I’m very interested in the relationship between the screenplay and the final product. The dialogue overlaps and there’s a lot of chaos and confusion. Was this something that you had written into the film?
Some of these ideas were written into the film but many new ideas emerged during production and during the edit. I also edited the film myself and knew in advance that this would be the most challenging phase because I love editing and experimentation. I knew this process would always take me into the wild. This can be unnerving, but definitely exciting because this is where I really feel the life of the film. This is where it speaks to me. I think working spontaneously and instinctively, whilst honouring limitations, really allows your truth to emerge and creates a kind of limitless potential.
Considering how claustrophobic the feeling is, I’m extremely curious how you actually filmed within the car. Was it difficult logistically?
Yes, to start with, it was a logistical nightmare. I’d never set a film in a car before and also didn’t go to film school so had zero car-scene knowledge. I had also been told years ago never to work with animals or children, or set films in cars, but since I’d already worked with children and animals, the car challenge needed to get checked off the list! My plan, as always, was to rely on good research, good problem-solving skills, and keep blind faith that somehow it would all work out. Breaking down the technical process of filming in a car – my research started off relatively simple. I Googled, “How to set a film in a car – DIY” and got some excellent tips and advice.
Then once I got DOP Nick Cooke on board, we opted to use both a studio with a projection wall, and real-life filming in a car on a road. We did two days in-studio and two days on the road. Prior to this, we also rigged the camera to Nick’s car and we spent an additional day and night driving up and down the Fenwick Moors capturing road footage from all angles, front, rear and side, which we would use as projection footage for the in-studio days. We even worked with the local council and a traffic management company to block off a road, and also used a drone for the first time! It all seemed quite insurmountable but when making a film I live for these kinds of problems and so miraculously we pulled it off – and all during Covid restrictions!
Was it shot on film? The type of colouring and grain really help to immerse us in this world and tease the possibility of future trippiness to come. Tell me about how you thought about the type of camera you would use and if there was any colouring in post.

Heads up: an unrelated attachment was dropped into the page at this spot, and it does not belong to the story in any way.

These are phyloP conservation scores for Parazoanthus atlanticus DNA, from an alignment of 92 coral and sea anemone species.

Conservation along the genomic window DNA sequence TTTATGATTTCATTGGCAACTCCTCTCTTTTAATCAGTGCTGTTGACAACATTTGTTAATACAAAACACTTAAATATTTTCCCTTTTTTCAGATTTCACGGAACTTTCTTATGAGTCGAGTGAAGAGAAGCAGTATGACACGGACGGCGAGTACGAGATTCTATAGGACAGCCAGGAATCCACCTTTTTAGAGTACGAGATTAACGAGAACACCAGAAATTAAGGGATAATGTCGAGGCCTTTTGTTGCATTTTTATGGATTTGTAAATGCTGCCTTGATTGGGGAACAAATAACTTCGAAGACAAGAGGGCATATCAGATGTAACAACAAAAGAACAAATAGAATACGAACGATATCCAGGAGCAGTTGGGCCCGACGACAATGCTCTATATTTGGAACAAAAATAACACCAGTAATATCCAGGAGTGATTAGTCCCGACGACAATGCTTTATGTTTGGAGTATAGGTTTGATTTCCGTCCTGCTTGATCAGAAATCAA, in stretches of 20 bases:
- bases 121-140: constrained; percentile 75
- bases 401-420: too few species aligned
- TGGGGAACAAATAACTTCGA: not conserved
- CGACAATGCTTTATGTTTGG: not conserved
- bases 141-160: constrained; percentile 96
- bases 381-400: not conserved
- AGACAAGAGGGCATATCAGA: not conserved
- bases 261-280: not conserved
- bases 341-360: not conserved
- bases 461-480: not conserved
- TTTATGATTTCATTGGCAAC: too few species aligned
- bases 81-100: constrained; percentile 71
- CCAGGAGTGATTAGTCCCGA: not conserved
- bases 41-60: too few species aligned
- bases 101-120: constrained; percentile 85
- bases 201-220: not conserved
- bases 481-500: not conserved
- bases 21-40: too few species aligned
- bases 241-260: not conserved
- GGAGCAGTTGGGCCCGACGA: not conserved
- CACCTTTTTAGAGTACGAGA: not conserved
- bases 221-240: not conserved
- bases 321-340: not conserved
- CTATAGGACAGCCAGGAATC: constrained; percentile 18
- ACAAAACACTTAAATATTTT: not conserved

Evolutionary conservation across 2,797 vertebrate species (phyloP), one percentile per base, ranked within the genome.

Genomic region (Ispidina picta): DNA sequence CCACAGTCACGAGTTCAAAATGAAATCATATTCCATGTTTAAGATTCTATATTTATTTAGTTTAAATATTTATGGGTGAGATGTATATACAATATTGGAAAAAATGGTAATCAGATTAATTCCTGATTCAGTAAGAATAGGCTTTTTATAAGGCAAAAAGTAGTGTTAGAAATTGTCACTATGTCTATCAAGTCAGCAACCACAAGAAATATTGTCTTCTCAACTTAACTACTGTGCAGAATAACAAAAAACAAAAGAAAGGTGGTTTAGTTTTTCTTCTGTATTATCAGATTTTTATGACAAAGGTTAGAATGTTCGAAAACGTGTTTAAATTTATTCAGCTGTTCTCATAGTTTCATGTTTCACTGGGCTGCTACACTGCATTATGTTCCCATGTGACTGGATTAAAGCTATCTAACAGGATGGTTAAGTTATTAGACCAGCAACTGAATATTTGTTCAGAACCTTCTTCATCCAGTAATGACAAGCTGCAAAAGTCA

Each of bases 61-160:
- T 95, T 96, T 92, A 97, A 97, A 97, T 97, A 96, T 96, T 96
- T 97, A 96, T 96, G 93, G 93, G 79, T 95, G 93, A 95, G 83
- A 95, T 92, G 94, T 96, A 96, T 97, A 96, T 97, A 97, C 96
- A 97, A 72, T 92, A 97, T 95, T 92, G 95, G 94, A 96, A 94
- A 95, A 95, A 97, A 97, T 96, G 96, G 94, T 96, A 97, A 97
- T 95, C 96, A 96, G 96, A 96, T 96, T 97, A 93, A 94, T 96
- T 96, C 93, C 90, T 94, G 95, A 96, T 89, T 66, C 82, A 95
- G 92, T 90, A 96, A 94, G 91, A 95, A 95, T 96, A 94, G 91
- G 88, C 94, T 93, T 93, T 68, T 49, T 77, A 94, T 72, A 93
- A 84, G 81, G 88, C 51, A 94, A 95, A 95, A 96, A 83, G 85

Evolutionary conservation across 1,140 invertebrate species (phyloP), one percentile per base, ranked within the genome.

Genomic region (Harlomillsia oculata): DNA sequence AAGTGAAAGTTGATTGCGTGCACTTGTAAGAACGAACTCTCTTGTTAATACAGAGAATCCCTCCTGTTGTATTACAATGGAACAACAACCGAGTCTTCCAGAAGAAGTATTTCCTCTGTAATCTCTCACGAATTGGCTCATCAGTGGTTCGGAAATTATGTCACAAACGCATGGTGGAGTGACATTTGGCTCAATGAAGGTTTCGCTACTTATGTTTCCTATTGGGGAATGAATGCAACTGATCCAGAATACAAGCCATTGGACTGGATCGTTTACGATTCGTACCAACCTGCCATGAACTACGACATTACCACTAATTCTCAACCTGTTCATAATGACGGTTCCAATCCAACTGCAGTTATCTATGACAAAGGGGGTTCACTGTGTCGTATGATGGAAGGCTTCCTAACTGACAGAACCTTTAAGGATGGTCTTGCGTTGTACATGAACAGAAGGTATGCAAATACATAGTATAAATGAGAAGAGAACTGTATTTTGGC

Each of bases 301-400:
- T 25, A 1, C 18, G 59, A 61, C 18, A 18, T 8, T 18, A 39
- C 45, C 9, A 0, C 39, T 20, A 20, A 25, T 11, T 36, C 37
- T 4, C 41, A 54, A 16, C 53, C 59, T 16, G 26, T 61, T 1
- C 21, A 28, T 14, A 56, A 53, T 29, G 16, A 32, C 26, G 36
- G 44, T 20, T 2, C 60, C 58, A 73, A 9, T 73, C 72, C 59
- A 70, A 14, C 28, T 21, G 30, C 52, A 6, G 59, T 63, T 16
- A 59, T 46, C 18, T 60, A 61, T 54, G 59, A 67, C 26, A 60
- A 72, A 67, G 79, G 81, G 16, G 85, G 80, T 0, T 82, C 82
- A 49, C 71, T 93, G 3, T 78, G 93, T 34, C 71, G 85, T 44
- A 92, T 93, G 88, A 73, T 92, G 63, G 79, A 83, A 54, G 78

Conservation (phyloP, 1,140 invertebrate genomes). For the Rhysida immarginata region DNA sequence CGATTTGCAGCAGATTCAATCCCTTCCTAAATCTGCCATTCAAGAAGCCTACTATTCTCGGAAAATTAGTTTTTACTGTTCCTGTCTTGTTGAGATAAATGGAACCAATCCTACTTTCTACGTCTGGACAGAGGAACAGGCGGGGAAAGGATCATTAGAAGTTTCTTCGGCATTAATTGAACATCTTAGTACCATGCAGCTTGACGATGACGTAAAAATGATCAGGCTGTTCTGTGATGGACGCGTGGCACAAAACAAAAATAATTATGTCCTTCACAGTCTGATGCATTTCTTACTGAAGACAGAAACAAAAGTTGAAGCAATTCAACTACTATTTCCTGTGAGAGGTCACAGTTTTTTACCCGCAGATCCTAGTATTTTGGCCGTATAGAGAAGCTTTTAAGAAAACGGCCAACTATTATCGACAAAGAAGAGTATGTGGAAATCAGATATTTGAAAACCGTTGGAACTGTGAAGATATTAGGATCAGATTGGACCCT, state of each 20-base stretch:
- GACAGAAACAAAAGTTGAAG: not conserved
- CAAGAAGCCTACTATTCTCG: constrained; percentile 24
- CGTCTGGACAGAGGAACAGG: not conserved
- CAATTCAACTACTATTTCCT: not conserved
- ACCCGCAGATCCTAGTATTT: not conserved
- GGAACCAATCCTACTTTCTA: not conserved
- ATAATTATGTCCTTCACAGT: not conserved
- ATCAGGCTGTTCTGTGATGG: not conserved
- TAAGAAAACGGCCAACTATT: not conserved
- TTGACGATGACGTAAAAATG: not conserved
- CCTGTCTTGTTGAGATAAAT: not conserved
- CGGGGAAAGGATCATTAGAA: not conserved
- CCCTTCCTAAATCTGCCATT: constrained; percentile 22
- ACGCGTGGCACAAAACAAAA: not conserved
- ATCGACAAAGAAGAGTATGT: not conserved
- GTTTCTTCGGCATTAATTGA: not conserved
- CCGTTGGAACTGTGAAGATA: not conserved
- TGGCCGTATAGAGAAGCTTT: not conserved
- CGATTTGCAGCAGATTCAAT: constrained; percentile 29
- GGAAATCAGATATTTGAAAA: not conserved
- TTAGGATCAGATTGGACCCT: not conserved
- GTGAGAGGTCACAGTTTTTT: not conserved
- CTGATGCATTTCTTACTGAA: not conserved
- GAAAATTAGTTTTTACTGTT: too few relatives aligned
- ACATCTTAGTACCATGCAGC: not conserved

We decided on the Alexa and maintained a claustrophobic 4:3 frame. In the colour grade, we applied a minimal colour palette, and then VFX added grain. These decisions took careful consideration and thought, but every decision was always based on the bigger ideas of the film. So for the world to feel immersive, it went far beyond the choice of the camera and colouring in the grade. I worked very closely with every film department from the very early stages so we collectively shared the same vision and intention.
I Googled “How to set a film in a car – DIY” and got some excellent tips and advice.
From camera, production design, car, props, sound, costume, hair and make-up – every detail had to evoke the right kind of energy and emotion, so every department’s creativity and craft was essential in bringing that energy to life. And it was great as everyone was really on-board and brilliant. From the colour and age of the car to the colour palette and textures of the props and costumes – everyone deeply considered how each element would enhance that timeless, surreal, damp retro-influenced atmosphere.
The hallucinations and alternate realities that eventually take over the film are very impressive, with overlays, changing colours, special effects and backward dialogue. I’d love to know how you approached these sequences and the tools you used to achieve them.
I love experimenting and feel the post-production stage is a bit like working with actors. It’s similar in the sense that the process is exciting and uncertain, and you can only work with what’s directly in front of you, and try to make adjustments that align with the bigger idea. Describing the intricacies of the way I edit is not easy because so much is created through trial and error. Although I have a clear vision of what I want, I like to stay flexible as I see everything as constantly in flux. And whilst it’s great to have large volumes of incredible footage, it also means countless directions to take a story. This was the most challenging phase for me – establishing the structure and psychological framework – but once done, I enjoyed experimenting with the mood and atmosphere. I felt so grateful for every moment captured, all of it allowing me to play in this wilderness space and get hands-on with the footage, throw away convention and go a bit crazy.
Working spontaneously and instinctively, whilst honouring limitations, really allows your truth to emerge and creates a kind of limitless potential.
What was the reaction like at Glasgow Short Film Festival? I saw it won Jury Special Mention!
I’d been working on the film for about two years and for a large chunk of that time I was working from home in the edit. I felt pretty alone with the film at times, and many times felt the need to completely escape from it, so when all the final components eventually came together it was beautiful to get that recognition and see how positive people responded to it.
Finally, what are you working on next?
I’m working on my first feature film It’s Too Late You Can’t Save Me – a biblical psycho-spiritual mystery that follows a young mother trying to save herself and her child in a dystopian world. The project is being produced by Leonora Darby from Tea Shop Films and has received development support from Screen Scotland and BFI Network through Short Circuit’s first feature strand.
Besides my creative work, I’m a full-time parent and yoga practitioner and will soon start teaching yoga lessons. It can be challenging to balance everything, but I’m finding that each aspect of my life inspires the other beautifully.
The Möbius Trip will next screen on May 30th at Shorts on Tap in London as part of Women in Revolt, a showcase of films made by female filmmakers worldwide. It’s also been officially selected to screen at the Chicago Underground Film Festival, the longest-running underground film festival in the world.